By Zachary Stieber
August 18, 2021 Updated: August 18, 2021
Data on nearly 8 million T-Mobile customers was stolen by a hacker, the company said late Tuesday.
A preliminary analysis also signaled that information on just over 40 million additional people who applied for credit from T-Mobile was also stolen.
No phone numbers, account numbers, PINs, passwords, or financial information was compromised for most people, according to the company. However, the phone numbers, account PINS, and names of about 850,000 prepaid customers were exposed.
The discovery came after a hacker claimed in an online forum this month that they had stolen data from T-Mobile.
The company became aware of the claim and launched an investigation.
Cybersecurity experts tapped by T-Mobile identified an access point believed to be used by the hacker and closed it.
This week, experts verified that some data was accessed by hackers, and began coordinating with law enforcement.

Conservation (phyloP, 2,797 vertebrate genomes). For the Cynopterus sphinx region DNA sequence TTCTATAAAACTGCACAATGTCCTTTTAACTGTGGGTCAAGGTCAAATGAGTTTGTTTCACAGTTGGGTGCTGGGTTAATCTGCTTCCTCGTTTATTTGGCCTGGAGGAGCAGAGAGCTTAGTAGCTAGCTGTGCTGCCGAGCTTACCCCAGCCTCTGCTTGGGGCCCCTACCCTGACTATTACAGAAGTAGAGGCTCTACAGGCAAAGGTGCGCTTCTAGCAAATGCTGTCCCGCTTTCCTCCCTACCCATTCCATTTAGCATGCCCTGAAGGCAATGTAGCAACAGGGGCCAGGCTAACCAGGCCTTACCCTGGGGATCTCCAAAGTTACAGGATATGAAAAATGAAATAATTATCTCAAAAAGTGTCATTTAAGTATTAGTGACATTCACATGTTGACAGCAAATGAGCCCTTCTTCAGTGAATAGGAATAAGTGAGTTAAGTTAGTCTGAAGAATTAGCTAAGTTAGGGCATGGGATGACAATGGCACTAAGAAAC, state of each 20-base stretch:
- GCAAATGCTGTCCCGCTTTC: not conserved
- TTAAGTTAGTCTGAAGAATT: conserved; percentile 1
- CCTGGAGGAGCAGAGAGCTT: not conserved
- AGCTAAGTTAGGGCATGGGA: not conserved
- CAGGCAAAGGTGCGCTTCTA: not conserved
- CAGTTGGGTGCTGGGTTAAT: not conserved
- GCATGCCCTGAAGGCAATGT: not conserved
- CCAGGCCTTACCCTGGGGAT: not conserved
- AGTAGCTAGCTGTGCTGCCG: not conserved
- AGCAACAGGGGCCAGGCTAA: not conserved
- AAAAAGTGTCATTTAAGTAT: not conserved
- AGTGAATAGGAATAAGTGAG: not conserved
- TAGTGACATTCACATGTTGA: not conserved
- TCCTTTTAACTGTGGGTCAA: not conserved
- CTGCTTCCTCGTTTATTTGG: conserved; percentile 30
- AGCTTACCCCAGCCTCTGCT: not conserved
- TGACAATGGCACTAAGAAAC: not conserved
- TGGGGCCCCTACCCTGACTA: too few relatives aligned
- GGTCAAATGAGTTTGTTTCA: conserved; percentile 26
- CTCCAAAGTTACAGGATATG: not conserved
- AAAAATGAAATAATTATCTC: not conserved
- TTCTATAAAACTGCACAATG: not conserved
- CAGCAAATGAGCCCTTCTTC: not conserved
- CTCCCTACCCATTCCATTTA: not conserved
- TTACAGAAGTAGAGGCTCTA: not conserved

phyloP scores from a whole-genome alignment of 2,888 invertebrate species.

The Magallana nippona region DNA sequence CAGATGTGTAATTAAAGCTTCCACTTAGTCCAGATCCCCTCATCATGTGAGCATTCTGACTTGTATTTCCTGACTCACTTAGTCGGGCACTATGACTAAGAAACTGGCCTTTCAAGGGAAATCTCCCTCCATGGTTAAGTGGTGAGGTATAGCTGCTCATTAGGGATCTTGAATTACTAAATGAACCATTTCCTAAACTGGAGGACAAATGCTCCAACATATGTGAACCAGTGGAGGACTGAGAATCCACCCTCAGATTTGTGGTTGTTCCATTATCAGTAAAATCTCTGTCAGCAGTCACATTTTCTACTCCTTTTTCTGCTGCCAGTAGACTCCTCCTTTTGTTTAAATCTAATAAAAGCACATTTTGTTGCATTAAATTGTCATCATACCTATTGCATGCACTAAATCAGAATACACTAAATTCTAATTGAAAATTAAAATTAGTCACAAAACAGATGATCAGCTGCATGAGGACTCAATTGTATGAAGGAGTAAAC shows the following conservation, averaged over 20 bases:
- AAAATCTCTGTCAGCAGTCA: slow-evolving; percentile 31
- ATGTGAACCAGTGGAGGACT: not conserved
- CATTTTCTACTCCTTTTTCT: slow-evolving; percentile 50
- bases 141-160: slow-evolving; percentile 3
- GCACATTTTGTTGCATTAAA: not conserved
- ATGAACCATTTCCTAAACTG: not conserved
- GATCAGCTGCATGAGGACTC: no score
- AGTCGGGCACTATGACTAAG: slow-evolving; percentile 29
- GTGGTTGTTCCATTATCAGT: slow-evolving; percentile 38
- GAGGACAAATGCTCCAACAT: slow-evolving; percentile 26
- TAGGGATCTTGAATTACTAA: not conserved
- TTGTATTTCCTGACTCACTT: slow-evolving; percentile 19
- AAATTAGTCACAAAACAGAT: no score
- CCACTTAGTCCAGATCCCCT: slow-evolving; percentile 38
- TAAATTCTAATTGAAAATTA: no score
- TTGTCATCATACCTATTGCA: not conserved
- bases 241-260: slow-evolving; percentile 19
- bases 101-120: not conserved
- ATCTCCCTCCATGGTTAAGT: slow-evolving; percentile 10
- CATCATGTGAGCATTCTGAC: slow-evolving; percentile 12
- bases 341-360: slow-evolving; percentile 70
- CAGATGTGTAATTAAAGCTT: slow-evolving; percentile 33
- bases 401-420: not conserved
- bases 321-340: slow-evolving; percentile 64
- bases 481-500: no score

“While our investigation is still underway and we continue to learn additional details, we have now been able to confirm that the data stolen from our systems did include some personal information,” the company said.
The stolen data includes customer names, dates of birth, social security numbers, and driver’s license information.
T-Mobile is now offering two years of free identity protection services and plans to publish a webpage soon that includes recommendations for what current, former, and prospective customers should do in the wake of the breach.
For now, the company recommends all T-Mobile customers change their PINS. T-Mobile already reset the PINS for the prepaid customer accounts that were exposed.
A person who identified themselves as the seller of the hacked information told Vice News that they had data for over 100 million people from T-Mobile servers.
The seller was asking for 6 bitcoin for the hacked data. Bitcoin are currently selling for about $45,100 each.
T-Mobile data have been exposed before. A breach at Experian, a credit bureau, left Social Security numbers and other information for approximately 15 million people who applied for credit from T-Mobile exposed.